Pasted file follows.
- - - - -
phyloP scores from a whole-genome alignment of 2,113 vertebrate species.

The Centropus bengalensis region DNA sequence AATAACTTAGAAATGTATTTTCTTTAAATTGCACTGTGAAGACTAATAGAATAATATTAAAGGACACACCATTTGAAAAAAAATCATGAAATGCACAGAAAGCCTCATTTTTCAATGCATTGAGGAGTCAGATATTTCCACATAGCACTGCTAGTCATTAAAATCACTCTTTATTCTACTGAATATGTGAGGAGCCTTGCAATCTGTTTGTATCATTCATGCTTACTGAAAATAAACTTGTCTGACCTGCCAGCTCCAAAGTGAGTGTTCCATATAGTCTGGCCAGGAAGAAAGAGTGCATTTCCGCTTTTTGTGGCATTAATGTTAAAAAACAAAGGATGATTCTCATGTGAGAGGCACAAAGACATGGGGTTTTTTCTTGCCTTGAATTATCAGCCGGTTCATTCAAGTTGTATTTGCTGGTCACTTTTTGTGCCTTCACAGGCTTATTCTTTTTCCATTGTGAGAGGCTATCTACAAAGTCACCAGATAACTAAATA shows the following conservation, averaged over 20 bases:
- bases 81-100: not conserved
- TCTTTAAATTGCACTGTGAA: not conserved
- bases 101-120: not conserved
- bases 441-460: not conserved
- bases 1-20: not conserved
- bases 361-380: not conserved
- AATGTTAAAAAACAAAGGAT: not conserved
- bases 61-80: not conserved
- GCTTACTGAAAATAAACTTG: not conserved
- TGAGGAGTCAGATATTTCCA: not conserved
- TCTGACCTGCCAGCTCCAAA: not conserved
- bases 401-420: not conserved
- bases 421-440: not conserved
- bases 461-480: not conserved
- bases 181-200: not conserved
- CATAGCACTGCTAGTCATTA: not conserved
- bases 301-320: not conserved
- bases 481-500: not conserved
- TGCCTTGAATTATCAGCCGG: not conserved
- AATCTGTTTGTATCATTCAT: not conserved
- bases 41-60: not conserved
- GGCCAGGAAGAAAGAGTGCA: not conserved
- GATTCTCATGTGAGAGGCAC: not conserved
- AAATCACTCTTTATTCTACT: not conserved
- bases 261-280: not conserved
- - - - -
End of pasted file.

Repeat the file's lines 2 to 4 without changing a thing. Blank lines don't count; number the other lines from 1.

The Centropus bengalensis region DNA sequence AATAACTTAGAAATGTATTTTCTTTAAATTGCACTGTGAAGACTAATAGAATAATATTAAAGGACACACCATTTGAAAAAAAATCATGAAATGCACAGAAAGCCTCATTTTTCAATGCATTGAGGAGTCAGATATTTCCACATAGCACTGCTAGTCATTAAAATCACTCTTTATTCTACTGAATATGTGAGGAGCCTTGCAATCTGTTTGTATCATTCATGCTTACTGAAAATAAACTTGTCTGACCTGCCAGCTCCAAAGTGAGTGTTCCATATAGTCTGGCCAGGAAGAAAGAGTGCATTTCCGCTTTTTGTGGCATTAATGTTAAAAAACAAAGGATGATTCTCATGTGAGAGGCACAAAGACATGGGGTTTTTTCTTGCCTTGAATTATCAGCCGGTTCATTCAAGTTGTATTTGCTGGTCACTTTTTGTGCCTTCACAGGCTTATTCTTTTTCCATTGTGAGAGGCTATCTACAAAGTCACCAGATAACTAAATA shows the following conservation, averaged over 20 bases:
- bases 81-100: not conserved
- TCTTTAAATTGCACTGTGAA: not conserved